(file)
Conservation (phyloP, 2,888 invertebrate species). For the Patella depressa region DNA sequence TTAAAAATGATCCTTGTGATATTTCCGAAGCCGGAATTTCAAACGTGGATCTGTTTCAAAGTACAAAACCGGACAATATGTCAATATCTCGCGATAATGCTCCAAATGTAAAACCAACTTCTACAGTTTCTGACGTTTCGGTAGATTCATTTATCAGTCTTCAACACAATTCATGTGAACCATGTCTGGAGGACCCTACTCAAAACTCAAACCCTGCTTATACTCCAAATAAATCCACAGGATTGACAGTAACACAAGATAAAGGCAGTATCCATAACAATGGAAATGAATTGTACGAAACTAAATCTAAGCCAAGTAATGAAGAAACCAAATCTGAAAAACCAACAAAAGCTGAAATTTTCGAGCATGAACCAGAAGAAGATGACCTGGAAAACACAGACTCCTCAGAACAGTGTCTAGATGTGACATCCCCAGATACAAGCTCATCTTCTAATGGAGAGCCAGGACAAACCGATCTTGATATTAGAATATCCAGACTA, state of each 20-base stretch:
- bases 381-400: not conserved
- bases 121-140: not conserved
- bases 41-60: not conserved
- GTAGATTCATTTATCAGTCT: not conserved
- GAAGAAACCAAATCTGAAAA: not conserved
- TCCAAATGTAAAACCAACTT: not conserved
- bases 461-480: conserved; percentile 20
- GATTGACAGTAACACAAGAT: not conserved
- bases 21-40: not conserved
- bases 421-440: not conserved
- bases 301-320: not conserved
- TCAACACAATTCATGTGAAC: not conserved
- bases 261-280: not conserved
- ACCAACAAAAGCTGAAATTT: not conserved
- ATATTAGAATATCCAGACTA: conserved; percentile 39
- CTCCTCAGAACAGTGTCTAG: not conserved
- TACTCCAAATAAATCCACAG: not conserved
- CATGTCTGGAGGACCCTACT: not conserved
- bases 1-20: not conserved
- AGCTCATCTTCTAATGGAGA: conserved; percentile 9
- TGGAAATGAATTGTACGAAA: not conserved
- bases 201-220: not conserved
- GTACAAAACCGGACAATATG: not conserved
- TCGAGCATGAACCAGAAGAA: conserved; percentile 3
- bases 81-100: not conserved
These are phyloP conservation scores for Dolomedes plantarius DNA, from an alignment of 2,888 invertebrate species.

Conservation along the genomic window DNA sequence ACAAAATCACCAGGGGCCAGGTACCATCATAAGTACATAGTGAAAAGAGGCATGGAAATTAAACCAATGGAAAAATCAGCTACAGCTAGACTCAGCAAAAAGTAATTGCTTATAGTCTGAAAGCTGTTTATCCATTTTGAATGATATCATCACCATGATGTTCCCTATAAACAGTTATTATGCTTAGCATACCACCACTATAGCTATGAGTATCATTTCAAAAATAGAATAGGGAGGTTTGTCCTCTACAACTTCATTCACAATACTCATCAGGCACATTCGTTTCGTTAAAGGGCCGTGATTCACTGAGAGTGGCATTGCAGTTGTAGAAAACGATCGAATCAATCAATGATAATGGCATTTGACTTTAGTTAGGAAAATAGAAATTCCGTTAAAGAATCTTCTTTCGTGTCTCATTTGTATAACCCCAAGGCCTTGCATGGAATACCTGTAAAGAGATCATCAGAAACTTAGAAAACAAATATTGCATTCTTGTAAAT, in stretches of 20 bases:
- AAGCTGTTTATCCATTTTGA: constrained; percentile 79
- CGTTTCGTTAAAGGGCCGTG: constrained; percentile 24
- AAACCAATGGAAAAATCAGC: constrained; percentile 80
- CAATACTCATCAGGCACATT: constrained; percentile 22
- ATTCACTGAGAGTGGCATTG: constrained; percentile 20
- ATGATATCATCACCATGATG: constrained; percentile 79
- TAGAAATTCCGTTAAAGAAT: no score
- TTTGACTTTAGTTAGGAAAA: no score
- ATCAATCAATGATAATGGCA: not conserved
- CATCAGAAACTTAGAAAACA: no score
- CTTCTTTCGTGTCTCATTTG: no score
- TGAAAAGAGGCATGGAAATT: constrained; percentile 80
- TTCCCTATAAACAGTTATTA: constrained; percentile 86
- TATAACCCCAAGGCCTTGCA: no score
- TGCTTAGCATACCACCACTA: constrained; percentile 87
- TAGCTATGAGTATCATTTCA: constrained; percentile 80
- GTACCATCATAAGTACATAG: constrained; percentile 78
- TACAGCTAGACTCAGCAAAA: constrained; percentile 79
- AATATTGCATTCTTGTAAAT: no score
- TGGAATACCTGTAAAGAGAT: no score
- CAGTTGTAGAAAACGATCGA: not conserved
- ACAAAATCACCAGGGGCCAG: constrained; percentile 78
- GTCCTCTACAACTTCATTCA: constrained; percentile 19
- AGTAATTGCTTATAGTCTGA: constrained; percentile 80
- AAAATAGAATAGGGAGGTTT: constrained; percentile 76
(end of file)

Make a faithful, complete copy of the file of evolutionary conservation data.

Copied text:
Conservation (phyloP, 2,888 invertebrate species). For the Patella depressa region DNA sequence TTAAAAATGATCCTTGTGATATTTCCGAAGCCGGAATTTCAAACGTGGATCTGTTTCAAAGTACAAAACCGGACAATATGTCAATATCTCGCGATAATGCTCCAAATGTAAAACCAACTTCTACAGTTTCTGACGTTTCGGTAGATTCATTTATCAGTCTTCAACACAATTCATGTGAACCATGTCTGGAGGACCCTACTCAAAACTCAAACCCTGCTTATACTCCAAATAAATCCACAGGATTGACAGTAACACAAGATAAAGGCAGTATCCATAACAATGGAAATGAATTGTACGAAACTAAATCTAAGCCAAGTAATGAAGAAACCAAATCTGAAAAACCAACAAAAGCTGAAATTTTCGAGCATGAACCAGAAGAAGATGACCTGGAAAACACAGACTCCTCAGAACAGTGTCTAGATGTGACATCCCCAGATACAAGCTCATCTTCTAATGGAGAGCCAGGACAAACCGATCTTGATATTAGAATATCCAGACTA, state of each 20-base stretch:
- bases 381-400: not conserved
- bases 121-140: not conserved
- bases 41-60: not conserved
- GTAGATTCATTTATCAGTCT: not conserved
- GAAGAAACCAAATCTGAAAA: not conserved
- TCCAAATGTAAAACCAACTT: not conserved
- bases 461-480: conserved; percentile 20
- GATTGACAGTAACACAAGAT: not conserved
- bases 21-40: not conserved
- bases 421-440: not conserved
- bases 301-320: not conserved
- TCAACACAATTCATGTGAAC: not conserved
- bases 261-280: not conserved
- ACCAACAAAAGCTGAAATTT: not conserved
- ATATTAGAATATCCAGACTA: conserved; percentile 39
- CTCCTCAGAACAGTGTCTAG: not conserved
- TACTCCAAATAAATCCACAG: not conserved
- CATGTCTGGAGGACCCTACT: not conserved
- bases 1-20: not conserved
- AGCTCATCTTCTAATGGAGA: conserved; percentile 9
- TGGAAATGAATTGTACGAAA: not conserved
- bases 201-220: not conserved
- GTACAAAACCGGACAATATG: not conserved
- TCGAGCATGAACCAGAAGAA: conserved; percentile 3
- bases 81-100: not conserved
These are phyloP conservation scores for Dolomedes plantarius DNA, from an alignment of 2,888 invertebrate species.

Conservation along the genomic window DNA sequence ACAAAATCACCAGGGGCCAGGTACCATCATAAGTACATAGTGAAAAGAGGCATGGAAATTAAACCAATGGAAAAATCAGCTACAGCTAGACTCAGCAAAAAGTAATTGCTTATAGTCTGAAAGCTGTTTATCCATTTTGAATGATATCATCACCATGATGTTCCCTATAAACAGTTATTATGCTTAGCATACCACCACTATAGCTATGAGTATCATTTCAAAAATAGAATAGGGAGGTTTGTCCTCTACAACTTCATTCACAATACTCATCAGGCACATTCGTTTCGTTAAAGGGCCGTGATTCACTGAGAGTGGCATTGCAGTTGTAGAAAACGATCGAATCAATCAATGATAATGGCATTTGACTTTAGTTAGGAAAATAGAAATTCCGTTAAAGAATCTTCTTTCGTGTCTCATTTGTATAACCCCAAGGCCTTGCATGGAATACCTGTAAAGAGATCATCAGAAACTTAGAAAACAAATATTGCATTCTTGTAAAT, in stretches of 20 bases:
- AAGCTGTTTATCCATTTTGA: constrained; percentile 79
- CGTTTCGTTAAAGGGCCGTG: constrained; percentile 24
- AAACCAATGGAAAAATCAGC: constrained; percentile 80
- CAATACTCATCAGGCACATT: constrained; percentile 22
- ATTCACTGAGAGTGGCATTG: constrained; percentile 20
- ATGATATCATCACCATGATG: constrained; percentile 79
- TAGAAATTCCGTTAAAGAAT: no score
- TTTGACTTTAGTTAGGAAAA: no score
- ATCAATCAATGATAATGGCA: not conserved
- CATCAGAAACTTAGAAAACA: no score
- CTTCTTTCGTGTCTCATTTG: no score
- TGAAAAGAGGCATGGAAATT: constrained; percentile 80
- TTCCCTATAAACAGTTATTA: constrained; percentile 86
- TATAACCCCAAGGCCTTGCA: no score
- TGCTTAGCATACCACCACTA: constrained; percentile 87
- TAGCTATGAGTATCATTTCA: constrained; percentile 80
- GTACCATCATAAGTACATAG: constrained; percentile 78
- TACAGCTAGACTCAGCAAAA: constrained; percentile 79
- AATATTGCATTCTTGTAAAT: no score
- TGGAATACCTGTAAAGAGAT: no score
- CAGTTGTAGAAAACGATCGA: not conserved
- ACAAAATCACCAGGGGCCAG: constrained; percentile 78
- GTCCTCTACAACTTCATTCA: constrained; percentile 19
- AGTAATTGCTTATAGTCTGA: constrained; percentile 80
- AAAATAGAATAGGGAGGTTT: constrained; percentile 76